Which architecture software should I be using? Should I use BIM or CAD

There are so many options available and cost effectiveness is my priority, so I want to make sure I make the right choice.

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Answers (38)

Fernando, Architect • 2016

The day I tried the Archicad, never had doubts. I never found any cad more complete to architectural design and build software. It's super full

Cari, Architect • 2016

BIM doesn't = Revit. BIM systems can produce efficiency in ways that are difficult to measure, i.e. problems that don't happen because modeling in 3D forces you to think through issues more thoroughly than a 2D CAD solution. Downside: BIM solutions are more complicated to manage and learn and typ. req. more effort earlier in the project to produce a useful result... Upside: the client may actually get the design instead of sort of getting it. Your objective matters. If all you want is to crank out work and it doesn't matter much whether your client gets it, i.e. they don't really care, then maybe 2D is the best solution. If you're a growing firm and you start w/2D... no shame. But, if you want the best solution for your clients and your design process, then BIM. And do your homework.
Check out these links:
Most people prefer the one they learned first... so choose wisely...

Jonathan • 2016


Pierre V • 2016

Cari. The lesson for all is that BIM is the Process and Revit (or any other ) is the Platform. If Cari Matson, uses CAD and manages the more high level elements of the application then she will have a better opportunity to grasp the change of mindset required. Its important for any Autocad user to ask why they don't use AutoCAD Architecture (if architects) to get an idea of the Information/Intelligence available.

Rob, Architect • 2016

I've worked in both Revit "AND" Archicad (Archicad 10 years+/Revit little over a year) in a production and design mode and they both have their pros and cons.
Revit = the GUI sucks. but has some nice features. no layers to deal with. lineweights can be easily adjusted on elevations, sections, etc. kinda like just pick the "line" in elevation and make it thicker or dashed or whatever.
Revit's project navigator and how the sheets are setup are atrocious.
Revit, when you try to make doors you'll need to load "families" of objects where Archicad it's just pick and door and change it's parameters....that's it.
Archicad is more "streamlined".
Think of Archicad as drive a smooth BMW 7 series and Revit as driving a Ford F350. Both will get you were you want to go. Just depends on how you like the drive.

Philip, Architect • 2016

We use ARCHICAD (19) for everything from converting laser scans of sites and streets into BIM models to the automation of shop drawings for controlling machine tools, straight from our ArchiCAD BIM models. We like it also because we are not shackled to one and one only operating system and type of computing hardware, as products like Revit and Microstation are at present. We view the design of buildings in a similar fashion to aerospace, automotive and consumer electronics product design companies (Boeing, Tesla, Apple, Braun etc.). Thus we are only interested in BIM systems, which allow us to simulate the physical performance and cost footprints of built environments from the earliest stages in a project's evolution. ARCHICAD gives us this significant capability.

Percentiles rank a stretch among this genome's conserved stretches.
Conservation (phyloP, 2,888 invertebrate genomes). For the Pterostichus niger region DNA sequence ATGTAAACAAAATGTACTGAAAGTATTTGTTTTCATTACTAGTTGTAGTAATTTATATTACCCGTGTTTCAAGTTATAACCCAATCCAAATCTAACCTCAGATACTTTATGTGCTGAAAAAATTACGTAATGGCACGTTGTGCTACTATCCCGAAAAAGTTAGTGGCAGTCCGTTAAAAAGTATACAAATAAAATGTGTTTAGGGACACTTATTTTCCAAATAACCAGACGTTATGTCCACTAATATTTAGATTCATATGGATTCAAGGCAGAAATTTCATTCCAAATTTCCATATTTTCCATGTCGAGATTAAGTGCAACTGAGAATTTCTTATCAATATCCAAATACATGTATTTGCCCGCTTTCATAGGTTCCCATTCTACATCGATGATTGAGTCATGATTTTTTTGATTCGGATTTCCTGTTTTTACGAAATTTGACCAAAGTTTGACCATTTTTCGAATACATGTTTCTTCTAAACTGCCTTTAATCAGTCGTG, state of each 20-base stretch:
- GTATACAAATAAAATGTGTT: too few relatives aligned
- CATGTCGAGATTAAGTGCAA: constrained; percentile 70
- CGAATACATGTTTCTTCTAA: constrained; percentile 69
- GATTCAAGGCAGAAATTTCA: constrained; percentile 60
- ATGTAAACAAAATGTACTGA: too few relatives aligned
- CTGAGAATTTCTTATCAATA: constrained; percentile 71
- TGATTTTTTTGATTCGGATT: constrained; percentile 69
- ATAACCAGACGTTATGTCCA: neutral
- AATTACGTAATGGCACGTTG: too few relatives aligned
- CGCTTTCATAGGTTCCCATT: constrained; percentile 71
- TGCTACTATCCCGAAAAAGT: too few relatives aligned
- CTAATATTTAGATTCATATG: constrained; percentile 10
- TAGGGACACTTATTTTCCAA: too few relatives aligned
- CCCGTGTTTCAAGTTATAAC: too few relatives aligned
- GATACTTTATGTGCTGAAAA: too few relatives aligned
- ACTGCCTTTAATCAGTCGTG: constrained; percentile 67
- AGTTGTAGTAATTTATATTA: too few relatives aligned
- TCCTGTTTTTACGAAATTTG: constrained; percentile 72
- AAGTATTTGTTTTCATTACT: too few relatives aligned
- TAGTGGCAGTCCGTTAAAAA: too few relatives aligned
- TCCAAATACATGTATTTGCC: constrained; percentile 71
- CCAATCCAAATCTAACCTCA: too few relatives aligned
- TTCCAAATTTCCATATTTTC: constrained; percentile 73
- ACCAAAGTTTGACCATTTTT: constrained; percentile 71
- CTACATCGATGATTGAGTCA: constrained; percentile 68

Clare • 2016

Revit is popular for one reason only - aggressive marketing by AutoDesk. If Graphisoft had pushed as strongly, and of course, been as big as AutoDesk, ArchiCAD and not Revit would be the standard today. As soon as I saw Revit I thought, that's just like ArchiCAD!

BIM is a concept - it's not ArchiCAD or Revit or Navisworks, or any of the programs we all know in the Built Environment. BIM is about collaboration, how the experts in every discipline use their software and their knowledge to create a working and, as perfect as is possible, model before it is actually built. People and software both need to be able to integrate/talk to each other to work

pablo, Architect • 2016


marcelogmorim • 2016

@cari.carothers, I'm fully with you, I do the whole design, visualization and documentation in ARCHICAD...

Neil • 2016

I would recommend going with an application that can do 2D/3D and BIM, in any combination you need. That way, you can keep some things simple (2D) or model & figure out your project's needs early with 3D/BIM. The best application for this, considering capabilities and price, is Vectorworks.

Personally, I started with 2D and have moved to 3D/BIM. It's fairly easy to learn with Vectorworks. I actually find doing 3D/BIM is now far faster than drawing with plain old lines, and EASILY what I produce is more accurate and coordinated.

Neil • 2016

Lots of Archicad fans here, which is something of a rarity from my experience. I've heard (mostly here) that it's good. I'll take a look.

How much does Archicad cost, by the way? (for a full version, not some Lite or LT version?)

And incidentally, AllPlan = Vectorworks. It seems to just have a different name in some markets.

Cari, Architect • 2016

Roland, you made me laugh... ;) Neil, I can't speak for Revit, but ArchiCAD does both 2D and 3D. I suspect Revit does as well. The coordination issue is a real one. I'm just finishing up a drawing set done half in ArchiCAD and half in AutoCAD. what a nightmare... Looking for applicants that know ArchiCAD...

Roland • 2016

I love Revit.

Kero, Architect • 2016

It depends on few things I guess; budget, cost, project type and size, number of team member, and software you used etc.

Saeed, Architect • 2016

cad is dead?? r u sure ??i'm not agree but i think revit is useful thesedays and very cconfort

Philip, Architect • 2016

@sagar-thorat. ArchiCAD is in fact mis-named in my view. We use it for everything we do and our approach is heavy on the engineering, building physics and multi-disciplinary design. Its not just for architects. I often refer to ArchiCAD by its company's name - Graphisoft - because it is in fact an amazing multi-disciplinary BIM system for which the moniker "Archicad" can cause some professionals and others to completely misconstrue its power and capabilities.